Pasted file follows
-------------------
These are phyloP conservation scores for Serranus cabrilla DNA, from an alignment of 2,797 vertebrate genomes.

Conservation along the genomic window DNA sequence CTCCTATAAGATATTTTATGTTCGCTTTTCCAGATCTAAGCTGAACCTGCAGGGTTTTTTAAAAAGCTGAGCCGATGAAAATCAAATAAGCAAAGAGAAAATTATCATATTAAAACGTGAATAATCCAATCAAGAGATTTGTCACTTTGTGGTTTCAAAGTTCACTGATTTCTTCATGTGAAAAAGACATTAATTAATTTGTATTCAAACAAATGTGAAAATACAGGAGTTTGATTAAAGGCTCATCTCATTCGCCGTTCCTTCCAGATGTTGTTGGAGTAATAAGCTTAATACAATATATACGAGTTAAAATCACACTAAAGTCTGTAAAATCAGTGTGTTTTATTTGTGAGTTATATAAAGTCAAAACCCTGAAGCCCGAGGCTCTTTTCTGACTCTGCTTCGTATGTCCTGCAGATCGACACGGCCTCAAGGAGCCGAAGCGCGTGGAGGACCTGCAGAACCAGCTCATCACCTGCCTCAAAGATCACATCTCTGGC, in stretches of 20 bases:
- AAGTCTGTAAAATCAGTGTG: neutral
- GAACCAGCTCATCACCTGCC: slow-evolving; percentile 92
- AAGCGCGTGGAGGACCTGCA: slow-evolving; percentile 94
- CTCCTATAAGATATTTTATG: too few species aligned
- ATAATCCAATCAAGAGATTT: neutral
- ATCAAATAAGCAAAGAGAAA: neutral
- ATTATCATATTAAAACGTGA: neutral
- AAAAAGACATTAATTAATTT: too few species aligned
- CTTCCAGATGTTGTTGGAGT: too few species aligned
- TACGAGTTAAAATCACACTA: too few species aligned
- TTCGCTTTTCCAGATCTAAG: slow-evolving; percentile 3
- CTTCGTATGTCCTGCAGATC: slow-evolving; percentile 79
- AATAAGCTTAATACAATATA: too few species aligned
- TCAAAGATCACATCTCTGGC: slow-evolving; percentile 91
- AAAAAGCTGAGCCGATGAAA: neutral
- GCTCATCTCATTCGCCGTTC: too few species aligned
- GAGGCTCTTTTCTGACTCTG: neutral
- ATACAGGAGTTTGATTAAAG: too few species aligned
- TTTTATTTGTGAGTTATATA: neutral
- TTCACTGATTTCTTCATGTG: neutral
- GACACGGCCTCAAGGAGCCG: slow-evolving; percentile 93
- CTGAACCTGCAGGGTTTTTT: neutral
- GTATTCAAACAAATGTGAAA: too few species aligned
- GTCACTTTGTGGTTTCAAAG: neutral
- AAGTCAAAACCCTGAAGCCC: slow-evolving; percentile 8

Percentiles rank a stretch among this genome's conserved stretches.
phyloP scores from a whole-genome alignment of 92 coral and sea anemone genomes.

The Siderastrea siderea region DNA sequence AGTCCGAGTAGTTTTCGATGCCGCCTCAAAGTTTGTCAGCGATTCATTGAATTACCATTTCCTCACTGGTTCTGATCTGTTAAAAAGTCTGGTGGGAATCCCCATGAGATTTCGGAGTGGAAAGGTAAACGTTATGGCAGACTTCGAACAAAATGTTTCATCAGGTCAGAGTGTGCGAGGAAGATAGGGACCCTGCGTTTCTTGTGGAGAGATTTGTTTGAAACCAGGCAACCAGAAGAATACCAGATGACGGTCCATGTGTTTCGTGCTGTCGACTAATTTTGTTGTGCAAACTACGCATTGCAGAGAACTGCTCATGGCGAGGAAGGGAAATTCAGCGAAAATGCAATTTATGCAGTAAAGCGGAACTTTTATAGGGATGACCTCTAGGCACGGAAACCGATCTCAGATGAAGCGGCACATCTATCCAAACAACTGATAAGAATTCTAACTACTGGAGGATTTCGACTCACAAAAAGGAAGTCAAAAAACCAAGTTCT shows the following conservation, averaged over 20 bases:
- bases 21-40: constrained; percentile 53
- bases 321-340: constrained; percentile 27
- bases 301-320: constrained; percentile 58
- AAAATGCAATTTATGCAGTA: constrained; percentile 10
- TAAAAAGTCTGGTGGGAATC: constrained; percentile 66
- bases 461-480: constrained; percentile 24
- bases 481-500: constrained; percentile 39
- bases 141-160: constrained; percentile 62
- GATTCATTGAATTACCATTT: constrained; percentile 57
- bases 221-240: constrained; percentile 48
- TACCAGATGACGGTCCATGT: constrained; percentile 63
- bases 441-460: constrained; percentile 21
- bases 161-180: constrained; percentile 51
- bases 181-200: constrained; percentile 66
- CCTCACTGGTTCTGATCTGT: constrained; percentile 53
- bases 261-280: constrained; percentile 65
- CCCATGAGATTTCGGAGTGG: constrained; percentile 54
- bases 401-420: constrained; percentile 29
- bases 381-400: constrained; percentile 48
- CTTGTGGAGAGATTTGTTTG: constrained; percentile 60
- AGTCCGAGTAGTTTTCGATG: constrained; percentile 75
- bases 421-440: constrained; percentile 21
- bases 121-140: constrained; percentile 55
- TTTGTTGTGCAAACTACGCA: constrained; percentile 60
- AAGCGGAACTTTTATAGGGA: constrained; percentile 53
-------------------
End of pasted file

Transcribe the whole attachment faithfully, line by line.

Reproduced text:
These are phyloP conservation scores for Serranus cabrilla DNA, from an alignment of 2,797 vertebrate genomes.

Conservation along the genomic window DNA sequence CTCCTATAAGATATTTTATGTTCGCTTTTCCAGATCTAAGCTGAACCTGCAGGGTTTTTTAAAAAGCTGAGCCGATGAAAATCAAATAAGCAAAGAGAAAATTATCATATTAAAACGTGAATAATCCAATCAAGAGATTTGTCACTTTGTGGTTTCAAAGTTCACTGATTTCTTCATGTGAAAAAGACATTAATTAATTTGTATTCAAACAAATGTGAAAATACAGGAGTTTGATTAAAGGCTCATCTCATTCGCCGTTCCTTCCAGATGTTGTTGGAGTAATAAGCTTAATACAATATATACGAGTTAAAATCACACTAAAGTCTGTAAAATCAGTGTGTTTTATTTGTGAGTTATATAAAGTCAAAACCCTGAAGCCCGAGGCTCTTTTCTGACTCTGCTTCGTATGTCCTGCAGATCGACACGGCCTCAAGGAGCCGAAGCGCGTGGAGGACCTGCAGAACCAGCTCATCACCTGCCTCAAAGATCACATCTCTGGC, in stretches of 20 bases:
- AAGTCTGTAAAATCAGTGTG: neutral
- GAACCAGCTCATCACCTGCC: slow-evolving; percentile 92
- AAGCGCGTGGAGGACCTGCA: slow-evolving; percentile 94
- CTCCTATAAGATATTTTATG: too few species aligned
- ATAATCCAATCAAGAGATTT: neutral
- ATCAAATAAGCAAAGAGAAA: neutral
- ATTATCATATTAAAACGTGA: neutral
- AAAAAGACATTAATTAATTT: too few species aligned
- CTTCCAGATGTTGTTGGAGT: too few species aligned
- TACGAGTTAAAATCACACTA: too few species aligned
- TTCGCTTTTCCAGATCTAAG: slow-evolving; percentile 3
- CTTCGTATGTCCTGCAGATC: slow-evolving; percentile 79
- AATAAGCTTAATACAATATA: too few species aligned
- TCAAAGATCACATCTCTGGC: slow-evolving; percentile 91
- AAAAAGCTGAGCCGATGAAA: neutral
- GCTCATCTCATTCGCCGTTC: too few species aligned
- GAGGCTCTTTTCTGACTCTG: neutral
- ATACAGGAGTTTGATTAAAG: too few species aligned
- TTTTATTTGTGAGTTATATA: neutral
- TTCACTGATTTCTTCATGTG: neutral
- GACACGGCCTCAAGGAGCCG: slow-evolving; percentile 93
- CTGAACCTGCAGGGTTTTTT: neutral
- GTATTCAAACAAATGTGAAA: too few species aligned
- GTCACTTTGTGGTTTCAAAG: neutral
- AAGTCAAAACCCTGAAGCCC: slow-evolving; percentile 8

Percentiles rank a stretch among this genome's conserved stretches.
phyloP scores from a whole-genome alignment of 92 coral and sea anemone genomes.

The Siderastrea siderea region DNA sequence AGTCCGAGTAGTTTTCGATGCCGCCTCAAAGTTTGTCAGCGATTCATTGAATTACCATTTCCTCACTGGTTCTGATCTGTTAAAAAGTCTGGTGGGAATCCCCATGAGATTTCGGAGTGGAAAGGTAAACGTTATGGCAGACTTCGAACAAAATGTTTCATCAGGTCAGAGTGTGCGAGGAAGATAGGGACCCTGCGTTTCTTGTGGAGAGATTTGTTTGAAACCAGGCAACCAGAAGAATACCAGATGACGGTCCATGTGTTTCGTGCTGTCGACTAATTTTGTTGTGCAAACTACGCATTGCAGAGAACTGCTCATGGCGAGGAAGGGAAATTCAGCGAAAATGCAATTTATGCAGTAAAGCGGAACTTTTATAGGGATGACCTCTAGGCACGGAAACCGATCTCAGATGAAGCGGCACATCTATCCAAACAACTGATAAGAATTCTAACTACTGGAGGATTTCGACTCACAAAAAGGAAGTCAAAAAACCAAGTTCT shows the following conservation, averaged over 20 bases:
- bases 21-40: constrained; percentile 53
- bases 321-340: constrained; percentile 27
- bases 301-320: constrained; percentile 58
- AAAATGCAATTTATGCAGTA: constrained; percentile 10
- TAAAAAGTCTGGTGGGAATC: constrained; percentile 66
- bases 461-480: constrained; percentile 24
- bases 481-500: constrained; percentile 39
- bases 141-160: constrained; percentile 62
- GATTCATTGAATTACCATTT: constrained; percentile 57
- bases 221-240: constrained; percentile 48
- TACCAGATGACGGTCCATGT: constrained; percentile 63
- bases 441-460: constrained; percentile 21
- bases 161-180: constrained; percentile 51
- bases 181-200: constrained; percentile 66
- CCTCACTGGTTCTGATCTGT: constrained; percentile 53
- bases 261-280: constrained; percentile 65
- CCCATGAGATTTCGGAGTGG: constrained; percentile 54
- bases 401-420: constrained; percentile 29
- bases 381-400: constrained; percentile 48
- CTTGTGGAGAGATTTGTTTG: constrained; percentile 60
- AGTCCGAGTAGTTTTCGATG: constrained; percentile 75
- bases 421-440: constrained; percentile 21
- bases 121-140: constrained; percentile 55
- TTTGTTGTGCAAACTACGCA: constrained; percentile 60
- AAGCGGAACTTTTATAGGGA: constrained; percentile 53